Iqaluit resident Jenny Ell says she couldn’t believe it when she turned on her tap a couple of weeks ago and smelled fuel for the second time in a matter of months.
Ell, who is pregnant, said she was worried for her baby’s safety and immediately contacted the city.
“I’m hanging in there,” Ell said. “Hopefully, they’re not slow about it like the last time it happened.”
About 8,000 people in the territory’s capital city couldn’t drink the tap water for two months last fall when it was found to be contaminated with fuel.
Many Iqaluit residents reported smelling fuel in the water again this month.
The City of Iqaluit has confirmed trace amounts of fuel were found in the water in January. The water has met Canadian drinking water guidelines, but Iqaluit’s treatment plant has been shut down and a bypass is being used to pump water to residents.
The city has said the source of contamination is suspected to be fuel from a historic tank buried next to the plant that leaked into the ground underneath and mixed with groundwater below.
But questions remain around how fuel showed up in the water again, nearly three months after it was first detected.
James Craig, a University of Waterloo engineering professor who studies water resource systems, said fuel is a difficult substance to remove, especially when it’s stuck in the soil.
When fuel ages in soil, he said it will slowly leak out when exposed to any new clean water passing by.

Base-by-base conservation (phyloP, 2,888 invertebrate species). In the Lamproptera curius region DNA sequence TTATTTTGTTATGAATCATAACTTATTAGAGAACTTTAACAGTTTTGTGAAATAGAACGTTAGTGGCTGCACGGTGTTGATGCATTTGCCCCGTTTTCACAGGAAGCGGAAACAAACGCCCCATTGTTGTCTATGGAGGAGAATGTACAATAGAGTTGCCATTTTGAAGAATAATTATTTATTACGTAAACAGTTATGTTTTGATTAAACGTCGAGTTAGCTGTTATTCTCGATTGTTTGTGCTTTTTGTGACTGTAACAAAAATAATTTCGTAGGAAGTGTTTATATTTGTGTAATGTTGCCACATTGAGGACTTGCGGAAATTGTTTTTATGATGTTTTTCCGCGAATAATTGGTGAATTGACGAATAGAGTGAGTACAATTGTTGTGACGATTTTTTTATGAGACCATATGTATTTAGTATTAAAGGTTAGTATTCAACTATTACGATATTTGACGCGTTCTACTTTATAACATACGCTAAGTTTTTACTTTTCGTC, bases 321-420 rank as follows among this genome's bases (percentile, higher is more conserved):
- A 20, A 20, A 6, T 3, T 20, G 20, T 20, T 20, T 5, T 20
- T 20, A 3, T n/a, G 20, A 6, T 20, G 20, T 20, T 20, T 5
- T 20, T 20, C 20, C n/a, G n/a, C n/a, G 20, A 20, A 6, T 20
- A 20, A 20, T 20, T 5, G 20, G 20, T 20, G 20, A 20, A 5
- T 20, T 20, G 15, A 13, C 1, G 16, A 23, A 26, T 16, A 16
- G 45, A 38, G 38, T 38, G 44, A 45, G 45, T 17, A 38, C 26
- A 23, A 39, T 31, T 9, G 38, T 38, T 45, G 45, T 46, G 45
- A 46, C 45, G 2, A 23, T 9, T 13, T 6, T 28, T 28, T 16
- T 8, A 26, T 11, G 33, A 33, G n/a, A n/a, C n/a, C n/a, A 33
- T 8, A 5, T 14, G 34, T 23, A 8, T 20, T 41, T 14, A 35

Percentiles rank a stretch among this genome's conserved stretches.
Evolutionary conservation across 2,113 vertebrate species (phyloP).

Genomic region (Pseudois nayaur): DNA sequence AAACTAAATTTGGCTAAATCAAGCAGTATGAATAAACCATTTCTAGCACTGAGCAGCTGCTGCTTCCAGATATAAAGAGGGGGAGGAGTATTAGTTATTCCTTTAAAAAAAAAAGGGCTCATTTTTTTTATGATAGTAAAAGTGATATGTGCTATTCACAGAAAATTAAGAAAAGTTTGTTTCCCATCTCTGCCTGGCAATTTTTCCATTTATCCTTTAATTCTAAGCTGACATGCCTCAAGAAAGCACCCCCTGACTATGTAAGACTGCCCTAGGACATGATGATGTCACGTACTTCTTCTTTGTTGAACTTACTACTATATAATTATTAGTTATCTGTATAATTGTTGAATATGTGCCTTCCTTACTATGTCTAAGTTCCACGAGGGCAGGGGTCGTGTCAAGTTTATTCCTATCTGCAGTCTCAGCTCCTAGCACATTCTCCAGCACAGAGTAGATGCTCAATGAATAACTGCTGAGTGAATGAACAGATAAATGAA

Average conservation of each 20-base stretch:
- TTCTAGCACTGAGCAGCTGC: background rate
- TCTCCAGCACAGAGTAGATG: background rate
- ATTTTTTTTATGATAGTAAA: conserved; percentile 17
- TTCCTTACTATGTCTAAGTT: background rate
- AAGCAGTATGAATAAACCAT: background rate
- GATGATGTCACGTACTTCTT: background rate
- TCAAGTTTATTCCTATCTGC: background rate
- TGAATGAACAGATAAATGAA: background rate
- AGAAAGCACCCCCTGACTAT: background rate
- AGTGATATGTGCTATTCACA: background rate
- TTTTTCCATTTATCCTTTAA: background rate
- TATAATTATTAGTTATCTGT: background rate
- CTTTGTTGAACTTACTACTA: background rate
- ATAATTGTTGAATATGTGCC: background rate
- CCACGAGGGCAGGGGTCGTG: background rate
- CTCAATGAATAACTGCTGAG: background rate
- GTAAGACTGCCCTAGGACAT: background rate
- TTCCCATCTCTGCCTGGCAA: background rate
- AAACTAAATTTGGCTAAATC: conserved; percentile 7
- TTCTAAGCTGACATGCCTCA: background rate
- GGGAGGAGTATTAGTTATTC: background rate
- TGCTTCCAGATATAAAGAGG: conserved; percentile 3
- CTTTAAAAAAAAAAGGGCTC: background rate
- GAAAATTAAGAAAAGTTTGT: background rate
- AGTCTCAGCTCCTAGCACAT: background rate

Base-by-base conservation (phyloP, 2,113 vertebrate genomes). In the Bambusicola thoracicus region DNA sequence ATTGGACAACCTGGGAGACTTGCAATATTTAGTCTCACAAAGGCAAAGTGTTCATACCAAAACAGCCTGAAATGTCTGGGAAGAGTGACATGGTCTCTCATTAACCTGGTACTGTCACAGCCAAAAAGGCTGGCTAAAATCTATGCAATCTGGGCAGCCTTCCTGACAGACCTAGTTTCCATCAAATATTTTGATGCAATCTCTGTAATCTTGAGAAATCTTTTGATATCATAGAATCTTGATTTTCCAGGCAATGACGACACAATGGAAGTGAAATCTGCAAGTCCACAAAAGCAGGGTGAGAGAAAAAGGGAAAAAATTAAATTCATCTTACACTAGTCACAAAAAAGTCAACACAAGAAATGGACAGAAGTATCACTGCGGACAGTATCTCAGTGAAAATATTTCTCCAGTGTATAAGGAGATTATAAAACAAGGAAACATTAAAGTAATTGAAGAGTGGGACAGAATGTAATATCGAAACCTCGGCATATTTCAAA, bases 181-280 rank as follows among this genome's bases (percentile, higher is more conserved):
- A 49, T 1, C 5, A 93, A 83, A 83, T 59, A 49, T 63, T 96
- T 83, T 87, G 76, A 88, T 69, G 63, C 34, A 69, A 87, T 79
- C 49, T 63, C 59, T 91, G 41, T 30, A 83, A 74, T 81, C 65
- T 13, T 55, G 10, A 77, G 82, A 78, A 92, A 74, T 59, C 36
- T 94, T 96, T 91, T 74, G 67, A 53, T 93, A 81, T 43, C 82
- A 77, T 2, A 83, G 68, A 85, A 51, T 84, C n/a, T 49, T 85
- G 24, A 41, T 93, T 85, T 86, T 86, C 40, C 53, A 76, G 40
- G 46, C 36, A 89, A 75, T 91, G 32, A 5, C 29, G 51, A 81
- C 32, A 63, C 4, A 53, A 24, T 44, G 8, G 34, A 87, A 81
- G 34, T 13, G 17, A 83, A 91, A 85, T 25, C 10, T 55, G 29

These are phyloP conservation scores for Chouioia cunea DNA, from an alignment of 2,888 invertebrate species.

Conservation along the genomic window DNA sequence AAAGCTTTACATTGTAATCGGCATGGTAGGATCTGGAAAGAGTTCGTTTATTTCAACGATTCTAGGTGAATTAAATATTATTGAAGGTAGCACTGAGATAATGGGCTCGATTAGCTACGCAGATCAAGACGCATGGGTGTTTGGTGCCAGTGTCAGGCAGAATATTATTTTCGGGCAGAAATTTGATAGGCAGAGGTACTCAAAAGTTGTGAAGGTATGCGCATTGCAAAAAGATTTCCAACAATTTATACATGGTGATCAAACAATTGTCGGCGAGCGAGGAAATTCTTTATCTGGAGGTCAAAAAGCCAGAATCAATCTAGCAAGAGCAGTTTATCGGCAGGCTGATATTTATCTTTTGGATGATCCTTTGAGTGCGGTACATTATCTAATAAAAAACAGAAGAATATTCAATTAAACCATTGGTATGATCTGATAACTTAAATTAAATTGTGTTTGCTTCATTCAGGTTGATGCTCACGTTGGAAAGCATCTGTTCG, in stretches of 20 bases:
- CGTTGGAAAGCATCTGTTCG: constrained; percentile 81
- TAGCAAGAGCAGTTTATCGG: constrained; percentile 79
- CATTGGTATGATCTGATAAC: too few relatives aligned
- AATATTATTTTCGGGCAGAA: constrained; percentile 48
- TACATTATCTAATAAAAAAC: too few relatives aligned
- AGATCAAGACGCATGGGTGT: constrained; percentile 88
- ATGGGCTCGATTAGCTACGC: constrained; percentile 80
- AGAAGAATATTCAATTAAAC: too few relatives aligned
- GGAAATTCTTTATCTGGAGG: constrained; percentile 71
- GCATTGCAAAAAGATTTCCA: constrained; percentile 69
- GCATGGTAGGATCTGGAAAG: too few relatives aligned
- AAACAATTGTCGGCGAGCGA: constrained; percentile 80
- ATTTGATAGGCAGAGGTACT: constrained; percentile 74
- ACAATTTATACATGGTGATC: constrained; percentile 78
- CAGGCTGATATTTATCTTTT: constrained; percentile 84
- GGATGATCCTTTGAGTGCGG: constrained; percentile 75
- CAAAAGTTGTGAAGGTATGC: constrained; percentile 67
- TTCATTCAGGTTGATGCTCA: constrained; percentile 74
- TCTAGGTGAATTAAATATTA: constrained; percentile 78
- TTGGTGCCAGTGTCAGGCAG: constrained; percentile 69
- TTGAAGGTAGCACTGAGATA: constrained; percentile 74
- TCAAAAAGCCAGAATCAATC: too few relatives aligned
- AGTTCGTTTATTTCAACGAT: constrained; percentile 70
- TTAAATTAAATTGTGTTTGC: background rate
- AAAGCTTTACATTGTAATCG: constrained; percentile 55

“The short answer is that it could have been there a very long time,” Craig said.
“Any time you have a high concentration of a material next to an area of low concentration, it will naturally diffuse in the direction of low concentration.”
The city has said it did not find any cracks in the tank and that the fuel entered through vapour intrusion. That means it slowly leaked into the water treatment plant through the concrete tanks’ exterior pores.
Craig said it would likely need to be a significant amount of fuel to leak into concrete tanks in such high concentrations.
“Those concentrations were very surprising to me to see those show up due to vapour migration, especially if they hadn’t been detected before,” he said.
Both the city and Nunavut’s health department have said none of the water coming out of drinking water taps tested above the levels for what is safe.
Craig added that it would be “highly speculative” to discuss how fuel got into the concrete tanks without knowing how Iqaluit’s water treatment plant works.
The city dug up the historic fuel tank last fall and Iqaluit Mayor Kenny Bell said clean up continues around the plant.
But because fuel is so persistent, it can hang around a long time if it’s not completely removed from the soil, said Craig.
“Even when the source is gone, there’s still material present,” he said. “Without knowing the details of what they did in terms of the remediation and the removal of soil in addition to the tank, I can’t really speculate why there would be additional gas appearing.”
Qikiqtaaluk Environmental, the group contracted to clean up the plant site, declined an interview and directed all inquiries to the city.
The City of Iqaluit did not respond to a request for an interview.
The Canadian Press has repeatedly requested data on what type of fuel was found in the historic tank and in the water but has not received a response.
Craig said because fuel moves slowly in the ground, it could continue leaking months later if it’s still stuck in the soil.
“That kind of delayed response is not surprising,” he said.
Craig said the city’s engineering reports on the cleanup and investigation into the contamination will likely shed some light on how fuel ended up in the water again.
“The devil is definitely in the details here,” he said.
Nunavut MP Lori Idlout has called for a public inquiry into Iqaluit’s water crisis.
The Nunavut government has said a third-party review will be conducted.